3.11 Secondly, the failure to correctly interpret CTG tracings continues to be a feature in a substantial proportion of cases involving fetal hypoxia, cerebral palsy and stillbirths. CTG monitoring is only as good as the healthcare professional interpreting the traces. Interpretation of CTG traces is somewhat more complex than simply identifying particular patterns on the trace; these have to be interpreted within the overall context of such issues as previous obstetric history, risk factors, maternal well-being, stage of labour, results of other procedures such as fetal blood sampling etc. Whilst there has been some considerable improvement in training in the interpretation of CTG traces, the failure to correctly use and interpret electronic fetal monitoring is still a major cause for concern. This has continued to be highlighted in the reports of the Confidential Enquiry into Stillbirths and Deaths in Infancy (CESDI). There are still examples where healthcare professionals have interpreted poor CTG traces as a machine fault rather than a hypoxic infant and it is only after the machine has been changed several times that this is recognised. One might question why there is not greater availability of more advanced machines which are capable of identifying when clinical input is required to check the status of mother and baby.
3.12 An additional risk associated with electronic fetal monitoring is that of unnecessary intervention but this largely relates to the failure to correctly interpret the CTG trace in the context of that particular mother and baby.
3.13 Evidence of inadequate training and supervision being a causative factor in adverse outcomes is often apparent in cases that are seen by AVMA. Some aspects of training are dealt with under separate sections, most notable, that of electronic fetal monitoring, the use and risks of protocols and communications training.
3.14 All maternity staff should have regular updating of skills which should include feedback from specific adverse incidents ie learning from mistakes.
3.15 Learning about medical accidents, the causes and consequences, should be a core part of all clinical training. This is important because it will aid the process of creating a more open culture where mistakes can be acknowledged and dealt with in a more systematic way. This in turn will help ensure lessons can be learnt and services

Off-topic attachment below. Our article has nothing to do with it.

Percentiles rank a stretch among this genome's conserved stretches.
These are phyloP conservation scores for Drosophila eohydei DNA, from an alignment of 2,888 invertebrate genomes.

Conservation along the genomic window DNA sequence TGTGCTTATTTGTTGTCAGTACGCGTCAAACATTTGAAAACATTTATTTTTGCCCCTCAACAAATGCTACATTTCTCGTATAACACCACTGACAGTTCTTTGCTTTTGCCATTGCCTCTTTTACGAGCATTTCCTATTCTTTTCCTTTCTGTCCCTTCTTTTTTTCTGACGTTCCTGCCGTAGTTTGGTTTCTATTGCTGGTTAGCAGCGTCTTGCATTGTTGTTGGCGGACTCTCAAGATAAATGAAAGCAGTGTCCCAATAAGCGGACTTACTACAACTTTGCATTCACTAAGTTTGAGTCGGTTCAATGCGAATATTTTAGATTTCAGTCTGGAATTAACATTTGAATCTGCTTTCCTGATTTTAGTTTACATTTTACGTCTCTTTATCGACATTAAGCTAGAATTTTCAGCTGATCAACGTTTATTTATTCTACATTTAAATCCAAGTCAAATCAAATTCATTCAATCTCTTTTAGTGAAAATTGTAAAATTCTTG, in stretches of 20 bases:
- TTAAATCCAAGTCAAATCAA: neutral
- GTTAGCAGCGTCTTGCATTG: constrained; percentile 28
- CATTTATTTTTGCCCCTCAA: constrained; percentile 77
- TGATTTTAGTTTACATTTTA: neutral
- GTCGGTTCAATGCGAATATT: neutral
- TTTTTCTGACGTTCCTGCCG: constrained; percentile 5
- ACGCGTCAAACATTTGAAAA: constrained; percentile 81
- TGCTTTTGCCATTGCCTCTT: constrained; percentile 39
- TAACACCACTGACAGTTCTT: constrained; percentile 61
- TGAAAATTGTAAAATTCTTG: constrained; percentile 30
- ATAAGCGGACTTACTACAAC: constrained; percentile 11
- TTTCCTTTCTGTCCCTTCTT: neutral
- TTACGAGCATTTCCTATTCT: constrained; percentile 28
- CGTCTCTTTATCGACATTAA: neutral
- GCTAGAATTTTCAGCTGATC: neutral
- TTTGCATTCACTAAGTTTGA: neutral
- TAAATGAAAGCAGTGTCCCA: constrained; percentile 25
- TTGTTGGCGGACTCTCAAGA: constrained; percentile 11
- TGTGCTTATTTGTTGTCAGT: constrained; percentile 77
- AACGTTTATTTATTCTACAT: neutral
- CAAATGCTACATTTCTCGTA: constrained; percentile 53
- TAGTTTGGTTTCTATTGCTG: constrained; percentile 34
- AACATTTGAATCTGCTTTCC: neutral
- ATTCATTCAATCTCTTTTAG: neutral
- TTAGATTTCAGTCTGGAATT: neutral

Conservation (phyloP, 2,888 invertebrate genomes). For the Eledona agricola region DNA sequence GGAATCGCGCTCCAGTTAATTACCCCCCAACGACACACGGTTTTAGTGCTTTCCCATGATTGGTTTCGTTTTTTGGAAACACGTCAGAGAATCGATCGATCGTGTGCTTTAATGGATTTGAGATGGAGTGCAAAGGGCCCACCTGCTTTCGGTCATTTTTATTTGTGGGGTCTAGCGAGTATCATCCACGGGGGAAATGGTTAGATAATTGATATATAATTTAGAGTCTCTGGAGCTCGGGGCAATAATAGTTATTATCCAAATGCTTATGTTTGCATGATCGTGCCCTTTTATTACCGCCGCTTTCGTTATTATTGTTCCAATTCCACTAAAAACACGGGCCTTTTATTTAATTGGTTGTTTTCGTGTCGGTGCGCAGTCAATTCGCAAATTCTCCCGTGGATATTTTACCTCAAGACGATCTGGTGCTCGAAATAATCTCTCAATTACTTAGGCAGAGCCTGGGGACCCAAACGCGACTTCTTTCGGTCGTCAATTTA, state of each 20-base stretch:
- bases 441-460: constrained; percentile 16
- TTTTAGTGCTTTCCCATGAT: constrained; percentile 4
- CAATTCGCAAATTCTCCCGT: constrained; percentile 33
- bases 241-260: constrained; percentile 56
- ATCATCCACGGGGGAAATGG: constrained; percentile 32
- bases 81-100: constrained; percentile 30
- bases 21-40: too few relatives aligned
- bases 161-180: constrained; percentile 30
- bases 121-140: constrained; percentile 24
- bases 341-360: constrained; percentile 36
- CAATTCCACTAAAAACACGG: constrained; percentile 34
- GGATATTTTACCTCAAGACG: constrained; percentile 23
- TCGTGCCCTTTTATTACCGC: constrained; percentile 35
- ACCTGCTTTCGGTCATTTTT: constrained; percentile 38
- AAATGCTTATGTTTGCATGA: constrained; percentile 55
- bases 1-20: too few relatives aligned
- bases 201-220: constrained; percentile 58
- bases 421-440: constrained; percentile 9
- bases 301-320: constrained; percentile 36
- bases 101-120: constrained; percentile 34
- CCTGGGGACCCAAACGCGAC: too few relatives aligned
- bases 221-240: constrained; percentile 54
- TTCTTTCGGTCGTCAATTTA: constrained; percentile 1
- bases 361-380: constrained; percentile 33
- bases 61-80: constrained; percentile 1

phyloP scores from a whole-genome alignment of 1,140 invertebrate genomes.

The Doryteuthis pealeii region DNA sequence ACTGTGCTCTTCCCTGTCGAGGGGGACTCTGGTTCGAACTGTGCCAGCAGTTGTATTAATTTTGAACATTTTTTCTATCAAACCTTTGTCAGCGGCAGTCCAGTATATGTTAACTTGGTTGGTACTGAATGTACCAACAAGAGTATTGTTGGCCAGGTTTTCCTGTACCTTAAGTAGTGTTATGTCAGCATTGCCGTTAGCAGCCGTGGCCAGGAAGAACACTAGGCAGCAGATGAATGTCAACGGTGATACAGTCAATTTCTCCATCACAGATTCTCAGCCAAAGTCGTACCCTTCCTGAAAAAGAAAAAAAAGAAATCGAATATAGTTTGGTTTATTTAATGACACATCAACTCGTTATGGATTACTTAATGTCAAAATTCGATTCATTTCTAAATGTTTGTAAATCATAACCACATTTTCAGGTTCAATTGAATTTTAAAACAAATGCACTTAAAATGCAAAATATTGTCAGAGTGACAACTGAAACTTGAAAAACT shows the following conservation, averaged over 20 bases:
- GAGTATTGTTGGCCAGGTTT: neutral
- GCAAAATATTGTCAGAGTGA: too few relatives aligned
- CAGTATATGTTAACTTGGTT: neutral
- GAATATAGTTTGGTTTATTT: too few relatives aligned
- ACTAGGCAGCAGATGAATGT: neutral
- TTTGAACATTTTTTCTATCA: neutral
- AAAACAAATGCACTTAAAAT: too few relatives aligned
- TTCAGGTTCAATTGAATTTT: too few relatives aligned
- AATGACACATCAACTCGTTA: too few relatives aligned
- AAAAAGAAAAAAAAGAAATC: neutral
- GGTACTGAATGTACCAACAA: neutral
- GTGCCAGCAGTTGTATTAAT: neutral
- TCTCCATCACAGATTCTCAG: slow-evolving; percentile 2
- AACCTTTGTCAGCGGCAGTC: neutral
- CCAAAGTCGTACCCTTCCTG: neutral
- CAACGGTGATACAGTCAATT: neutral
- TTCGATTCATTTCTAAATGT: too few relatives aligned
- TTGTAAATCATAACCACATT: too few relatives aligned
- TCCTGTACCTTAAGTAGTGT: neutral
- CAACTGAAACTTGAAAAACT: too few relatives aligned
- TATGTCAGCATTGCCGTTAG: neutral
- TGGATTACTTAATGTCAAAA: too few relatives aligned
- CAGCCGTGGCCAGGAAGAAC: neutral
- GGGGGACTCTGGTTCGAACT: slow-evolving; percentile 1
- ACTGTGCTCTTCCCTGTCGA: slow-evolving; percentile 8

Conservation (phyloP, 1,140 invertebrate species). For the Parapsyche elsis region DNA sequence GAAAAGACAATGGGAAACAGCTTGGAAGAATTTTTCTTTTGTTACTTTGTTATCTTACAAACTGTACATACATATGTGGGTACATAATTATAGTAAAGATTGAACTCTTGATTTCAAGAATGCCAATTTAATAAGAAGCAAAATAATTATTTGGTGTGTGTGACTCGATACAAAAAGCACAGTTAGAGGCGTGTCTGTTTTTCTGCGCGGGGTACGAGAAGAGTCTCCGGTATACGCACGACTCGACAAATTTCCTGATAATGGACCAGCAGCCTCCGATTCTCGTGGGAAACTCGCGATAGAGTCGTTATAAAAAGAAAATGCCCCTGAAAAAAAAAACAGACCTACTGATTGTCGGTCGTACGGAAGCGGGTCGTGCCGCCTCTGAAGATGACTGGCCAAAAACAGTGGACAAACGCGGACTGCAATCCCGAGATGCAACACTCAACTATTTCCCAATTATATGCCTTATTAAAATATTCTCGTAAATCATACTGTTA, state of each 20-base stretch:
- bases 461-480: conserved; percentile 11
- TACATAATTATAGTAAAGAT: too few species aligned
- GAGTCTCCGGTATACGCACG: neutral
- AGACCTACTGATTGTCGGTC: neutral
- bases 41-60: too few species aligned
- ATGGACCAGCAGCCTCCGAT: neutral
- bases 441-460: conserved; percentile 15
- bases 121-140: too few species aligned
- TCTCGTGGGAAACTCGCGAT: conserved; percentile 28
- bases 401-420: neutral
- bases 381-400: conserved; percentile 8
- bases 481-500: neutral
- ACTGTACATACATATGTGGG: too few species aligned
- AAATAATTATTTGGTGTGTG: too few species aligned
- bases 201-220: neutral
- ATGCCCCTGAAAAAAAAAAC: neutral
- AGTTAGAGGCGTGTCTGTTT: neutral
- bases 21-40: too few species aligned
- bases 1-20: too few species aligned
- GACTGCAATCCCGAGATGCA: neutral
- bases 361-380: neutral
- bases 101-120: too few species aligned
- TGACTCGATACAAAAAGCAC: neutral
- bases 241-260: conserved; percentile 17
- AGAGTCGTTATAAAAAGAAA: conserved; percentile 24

improved. It is to be hoped that through a combination of the work of CESDI, CEMD, the National Patient Safety Agency, the Commission for Health Improvement and the Royal Colleges, there will be far greater dissemination of information between healthcare providers in relation to adverse outcomes in maternity services. In the meantime, healthcare providers need to much better systems for identifying and investigating adverse outcomes within their service. At the present time, there is still a considerable amount of work to do and the investigation of adverse incidents is very much in its infancy with only a limited number of professionals with the relevant skills to undertake an effective forensic investigation which is capable of identifying the often complex chain of events that lead up to an adverse outcome.
3.16 AVMA has for a long time advocated involving the parents in the investigation of an adverse event. Parents are often very accurate historians and can provide a perspective on events which is often not found within the medical records or from the testimony of staff.